Wednesday, January 19, 2022

Left claims victory in Honduran vote, setting off showdown | NWN News

TEGUCIGALPA, Honduras (NWN) — Left-wing opposition candidate Xiomara Castro claimed victory in Honduras’ presidential election on Sunday, setting off a showdown with the National Party, which said its candidate had won a vote that rivaled that of the conservative party. Could have ended 12 years in power.

“We will win! We will win!” Castro, the former First Lady of Honduras, who is running her third presidential election, cheered Liberty and Re-Foundation Party supporters. “Today people have done justice. We have reversed authoritarianism.”

Honduras’ long-ruling National Party announced on its Twitter account that its candidate, Tegucigalpa Mayor Nasri Asafura, had won.

But preliminary results released by the Electoral Council late Sunday showed that with 40% of the vote, Castro received 53% and Asafura 34%. The council said the turnout was over 68%.

Thousands packed the capital’s Morzan Boulevard with car horns honking, Libre Party red flags waving and fireworks. Near midnight, the street filled with celebratory supporters of Castro.

Fearing vandalism, some businesses along the boulevard had their windows covered with wood or metal sheets, but the celebration appeared peaceful.

The National Party said it would hold a press conference on Monday.

The competing claims of victory came hours after the National Election Council reminded parties that such announcements are prohibited and violators will be fined. The claims sparked fears of street protests and violence.

In 2017, after a long election filled with irregularities, protesters filled the streets and the government imposed a curfew. Three weeks later now-incumbent President Orlando Hernandez was declared the winner despite the Organization of American States’ observation mission being called to re-election. At least 23 people were killed.

Late on Sunday, Castro promised a permanent dialogue with the people of Honduran and said that from Monday he wanted to begin dialogue with all sectors of society and international organizations to find solutions for the Central American country, which The chief is recovering from the storm, plagued by gangs and enduring corruption and high poverty. Her husband, the former president, who was ousted by a military coup in 2009, did not accompany her on stage.

Castro sparked a wave of discontent with the 12-year rule of the National Party. Hernandez became a national embarrassment with US federal prosecutors in New York accused of running a narco state and fueling his own political rise with drug money. Hernandez has denied all this and has not been formally charged, but that could change once he steps down.

And many believe that Hernandez is not legitimately their president. A friendly court lifted the constitutional ban on re-election and Hernandez won a 2017 contest riddled with irregularities that were nonetheless quickly recognized by the US Trump administration.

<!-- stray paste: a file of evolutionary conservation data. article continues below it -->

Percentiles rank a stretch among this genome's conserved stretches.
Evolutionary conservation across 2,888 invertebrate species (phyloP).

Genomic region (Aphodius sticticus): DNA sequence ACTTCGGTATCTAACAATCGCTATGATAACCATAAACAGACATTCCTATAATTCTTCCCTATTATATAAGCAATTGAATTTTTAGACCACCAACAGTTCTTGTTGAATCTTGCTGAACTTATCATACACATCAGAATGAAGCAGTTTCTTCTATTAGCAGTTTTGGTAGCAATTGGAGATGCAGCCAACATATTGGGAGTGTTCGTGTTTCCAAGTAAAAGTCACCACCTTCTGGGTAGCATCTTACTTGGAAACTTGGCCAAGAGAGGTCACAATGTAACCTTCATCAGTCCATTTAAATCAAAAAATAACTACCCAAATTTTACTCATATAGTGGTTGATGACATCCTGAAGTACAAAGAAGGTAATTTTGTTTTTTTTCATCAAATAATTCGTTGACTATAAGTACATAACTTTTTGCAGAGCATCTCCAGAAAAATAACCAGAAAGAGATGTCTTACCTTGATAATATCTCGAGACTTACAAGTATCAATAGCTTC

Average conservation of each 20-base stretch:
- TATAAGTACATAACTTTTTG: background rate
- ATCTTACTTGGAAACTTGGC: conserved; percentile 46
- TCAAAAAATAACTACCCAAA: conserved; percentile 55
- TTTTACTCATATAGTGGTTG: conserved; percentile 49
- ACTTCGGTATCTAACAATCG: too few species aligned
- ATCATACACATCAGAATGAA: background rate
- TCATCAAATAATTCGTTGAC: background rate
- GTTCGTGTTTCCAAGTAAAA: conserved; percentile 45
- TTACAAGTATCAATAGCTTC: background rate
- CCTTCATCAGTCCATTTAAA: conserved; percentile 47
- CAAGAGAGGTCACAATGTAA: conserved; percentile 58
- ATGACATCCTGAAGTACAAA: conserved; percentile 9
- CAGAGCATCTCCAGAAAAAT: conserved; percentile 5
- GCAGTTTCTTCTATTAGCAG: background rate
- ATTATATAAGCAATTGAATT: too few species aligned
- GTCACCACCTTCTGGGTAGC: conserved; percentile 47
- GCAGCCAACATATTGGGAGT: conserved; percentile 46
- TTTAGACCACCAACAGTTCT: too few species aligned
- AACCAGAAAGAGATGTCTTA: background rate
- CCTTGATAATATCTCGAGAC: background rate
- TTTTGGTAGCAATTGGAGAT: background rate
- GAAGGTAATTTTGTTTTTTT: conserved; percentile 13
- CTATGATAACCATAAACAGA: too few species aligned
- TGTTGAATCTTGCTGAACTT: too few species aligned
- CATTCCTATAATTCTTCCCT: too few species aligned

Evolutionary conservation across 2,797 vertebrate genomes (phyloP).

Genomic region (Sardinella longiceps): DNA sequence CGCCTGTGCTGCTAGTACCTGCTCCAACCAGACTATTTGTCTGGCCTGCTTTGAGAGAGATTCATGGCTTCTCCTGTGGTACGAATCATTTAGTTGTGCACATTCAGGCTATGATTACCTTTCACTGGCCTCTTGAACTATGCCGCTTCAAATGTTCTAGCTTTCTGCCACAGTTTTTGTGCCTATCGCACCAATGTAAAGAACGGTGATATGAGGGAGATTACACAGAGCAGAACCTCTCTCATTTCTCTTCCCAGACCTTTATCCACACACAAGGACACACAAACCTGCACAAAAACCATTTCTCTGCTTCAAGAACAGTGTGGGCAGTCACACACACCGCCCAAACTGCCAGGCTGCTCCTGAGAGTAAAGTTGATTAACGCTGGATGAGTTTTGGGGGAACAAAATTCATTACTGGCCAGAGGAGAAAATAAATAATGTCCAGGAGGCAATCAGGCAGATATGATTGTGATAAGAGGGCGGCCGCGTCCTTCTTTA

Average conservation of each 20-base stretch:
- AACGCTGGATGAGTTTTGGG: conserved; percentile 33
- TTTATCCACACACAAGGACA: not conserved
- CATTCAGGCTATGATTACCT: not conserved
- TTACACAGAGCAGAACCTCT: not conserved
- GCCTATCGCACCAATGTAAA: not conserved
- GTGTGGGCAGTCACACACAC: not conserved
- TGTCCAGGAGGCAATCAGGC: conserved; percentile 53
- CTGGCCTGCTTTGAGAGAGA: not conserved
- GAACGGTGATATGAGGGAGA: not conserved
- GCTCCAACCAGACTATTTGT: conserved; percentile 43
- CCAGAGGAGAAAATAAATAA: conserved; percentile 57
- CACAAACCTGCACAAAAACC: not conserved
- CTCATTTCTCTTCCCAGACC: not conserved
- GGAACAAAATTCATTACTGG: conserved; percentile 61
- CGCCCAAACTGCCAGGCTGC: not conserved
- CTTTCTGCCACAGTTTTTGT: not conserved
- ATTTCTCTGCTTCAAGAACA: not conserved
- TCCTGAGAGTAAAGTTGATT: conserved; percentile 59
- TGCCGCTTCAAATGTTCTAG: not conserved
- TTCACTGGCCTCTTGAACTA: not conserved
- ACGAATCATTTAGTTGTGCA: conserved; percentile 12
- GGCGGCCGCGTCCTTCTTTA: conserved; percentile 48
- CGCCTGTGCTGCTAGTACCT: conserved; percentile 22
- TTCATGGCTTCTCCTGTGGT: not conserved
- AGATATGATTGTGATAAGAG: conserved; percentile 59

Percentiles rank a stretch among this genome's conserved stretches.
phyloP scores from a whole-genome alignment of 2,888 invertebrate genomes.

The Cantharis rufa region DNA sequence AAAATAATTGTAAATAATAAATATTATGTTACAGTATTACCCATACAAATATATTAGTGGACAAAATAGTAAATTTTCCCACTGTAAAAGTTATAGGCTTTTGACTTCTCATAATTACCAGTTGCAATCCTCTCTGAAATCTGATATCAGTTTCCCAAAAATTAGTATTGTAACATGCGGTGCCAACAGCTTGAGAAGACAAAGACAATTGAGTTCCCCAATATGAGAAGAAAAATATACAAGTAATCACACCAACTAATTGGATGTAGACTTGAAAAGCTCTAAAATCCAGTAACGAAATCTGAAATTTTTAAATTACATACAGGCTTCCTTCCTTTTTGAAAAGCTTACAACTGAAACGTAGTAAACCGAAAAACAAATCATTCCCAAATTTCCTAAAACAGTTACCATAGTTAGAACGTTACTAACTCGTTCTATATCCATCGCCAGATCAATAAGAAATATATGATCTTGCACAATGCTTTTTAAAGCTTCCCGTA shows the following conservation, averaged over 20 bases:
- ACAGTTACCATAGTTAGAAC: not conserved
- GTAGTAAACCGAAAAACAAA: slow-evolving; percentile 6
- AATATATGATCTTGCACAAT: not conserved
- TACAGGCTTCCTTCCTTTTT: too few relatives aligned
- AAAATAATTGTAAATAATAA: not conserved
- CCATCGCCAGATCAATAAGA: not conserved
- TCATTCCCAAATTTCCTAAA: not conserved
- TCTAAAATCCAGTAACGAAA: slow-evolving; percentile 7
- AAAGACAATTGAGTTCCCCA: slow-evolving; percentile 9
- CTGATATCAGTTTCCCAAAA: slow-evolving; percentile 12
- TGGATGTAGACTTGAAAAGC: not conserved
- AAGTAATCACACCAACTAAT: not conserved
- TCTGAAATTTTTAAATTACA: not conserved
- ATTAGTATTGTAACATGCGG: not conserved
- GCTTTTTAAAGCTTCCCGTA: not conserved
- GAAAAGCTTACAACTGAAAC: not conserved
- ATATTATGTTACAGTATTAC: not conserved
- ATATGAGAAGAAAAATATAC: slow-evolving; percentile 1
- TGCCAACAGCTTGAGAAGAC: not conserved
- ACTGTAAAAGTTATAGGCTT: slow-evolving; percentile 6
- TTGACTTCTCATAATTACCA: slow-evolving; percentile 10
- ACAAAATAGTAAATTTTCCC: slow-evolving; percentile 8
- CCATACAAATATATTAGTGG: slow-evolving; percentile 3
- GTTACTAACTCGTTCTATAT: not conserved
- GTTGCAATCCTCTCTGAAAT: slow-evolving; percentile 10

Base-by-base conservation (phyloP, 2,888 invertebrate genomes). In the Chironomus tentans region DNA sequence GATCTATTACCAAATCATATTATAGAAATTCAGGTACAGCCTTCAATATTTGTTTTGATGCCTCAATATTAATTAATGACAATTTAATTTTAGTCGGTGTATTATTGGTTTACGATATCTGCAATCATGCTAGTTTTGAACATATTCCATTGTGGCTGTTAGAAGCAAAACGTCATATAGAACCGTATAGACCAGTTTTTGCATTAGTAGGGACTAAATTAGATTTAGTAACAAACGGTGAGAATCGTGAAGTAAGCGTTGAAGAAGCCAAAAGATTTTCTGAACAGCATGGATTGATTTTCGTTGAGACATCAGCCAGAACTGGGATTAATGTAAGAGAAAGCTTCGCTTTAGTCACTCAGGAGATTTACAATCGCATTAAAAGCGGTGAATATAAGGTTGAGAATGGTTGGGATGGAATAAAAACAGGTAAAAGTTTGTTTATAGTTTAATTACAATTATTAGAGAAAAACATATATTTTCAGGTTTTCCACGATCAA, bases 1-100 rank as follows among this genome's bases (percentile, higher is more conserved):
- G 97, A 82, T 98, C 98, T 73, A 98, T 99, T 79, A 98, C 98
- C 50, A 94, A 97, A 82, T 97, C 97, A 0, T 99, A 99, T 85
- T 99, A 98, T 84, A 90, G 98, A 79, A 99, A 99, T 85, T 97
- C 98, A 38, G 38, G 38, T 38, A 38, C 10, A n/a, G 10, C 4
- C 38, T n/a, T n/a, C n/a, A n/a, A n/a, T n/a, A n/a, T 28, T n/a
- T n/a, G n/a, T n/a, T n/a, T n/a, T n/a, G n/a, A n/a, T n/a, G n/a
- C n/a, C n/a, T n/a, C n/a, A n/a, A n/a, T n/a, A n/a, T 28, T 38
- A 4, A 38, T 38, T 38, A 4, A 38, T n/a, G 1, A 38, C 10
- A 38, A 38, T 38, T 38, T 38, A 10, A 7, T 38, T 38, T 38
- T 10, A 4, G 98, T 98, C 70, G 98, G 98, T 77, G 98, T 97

In addition to a new president, Hondurans on Sunday elected a new Congress, new representatives to the Central American Parliament and a slew of local races.

Earlier, in the capital’s violence-hit Riparto Abajo neighborhood, at least 200 voters queued around the block waiting for their chance as of Sunday evening. Voting was originally scheduled to close at 5 p.m., but the National Election Council and international observers called for all of them to be allowed to vote.

An increasingly animated crowd at the Republic of Chile school gate fought over whether voting should continue.

Some shouted: “We want to vote!” Others shouted: “Time to shut down!” The parties appeared to be partisan with the National Party militants who wanted to stop the voting and their rivals who wanted to continue it.

Throughout the day, election observers and candidates called for peaceful voting and respect for the process.

Luis Guillermo Solis, former President of Costa Rica and leader of the observation mission of the Organization of American States, said late on Sunday morning, “We’ve already been to different (polling) centers and we’re seeing more or less the same, long lines. People are exercising their civil rights.”

The council also confirmed in a statement that a webpage allowing voters to view it had been down and preliminary investigations suggested an attack on the server. The complaints about the site crashing started from Saturday.

Voting was going peacefully in the San Pablo neighborhood, not far from the tense scene at a Chilean school.

Emily Armijo was one of the last to cast her vote. She had come running knowing that her polling place had changed and she feared that she would lose her first opportunity to vote.

Armijo, who studies medicine and nutrition, said a party and family commitments kept her from voting until late at night.

“I think we need a change,” Armijo said. She said that often in Honduras only bad things are noticed. “So this voting action today will be an opportunity to change that.”


Associated Press journalist Marlon Gonzalez in Tegucigalpa contributed to this report.


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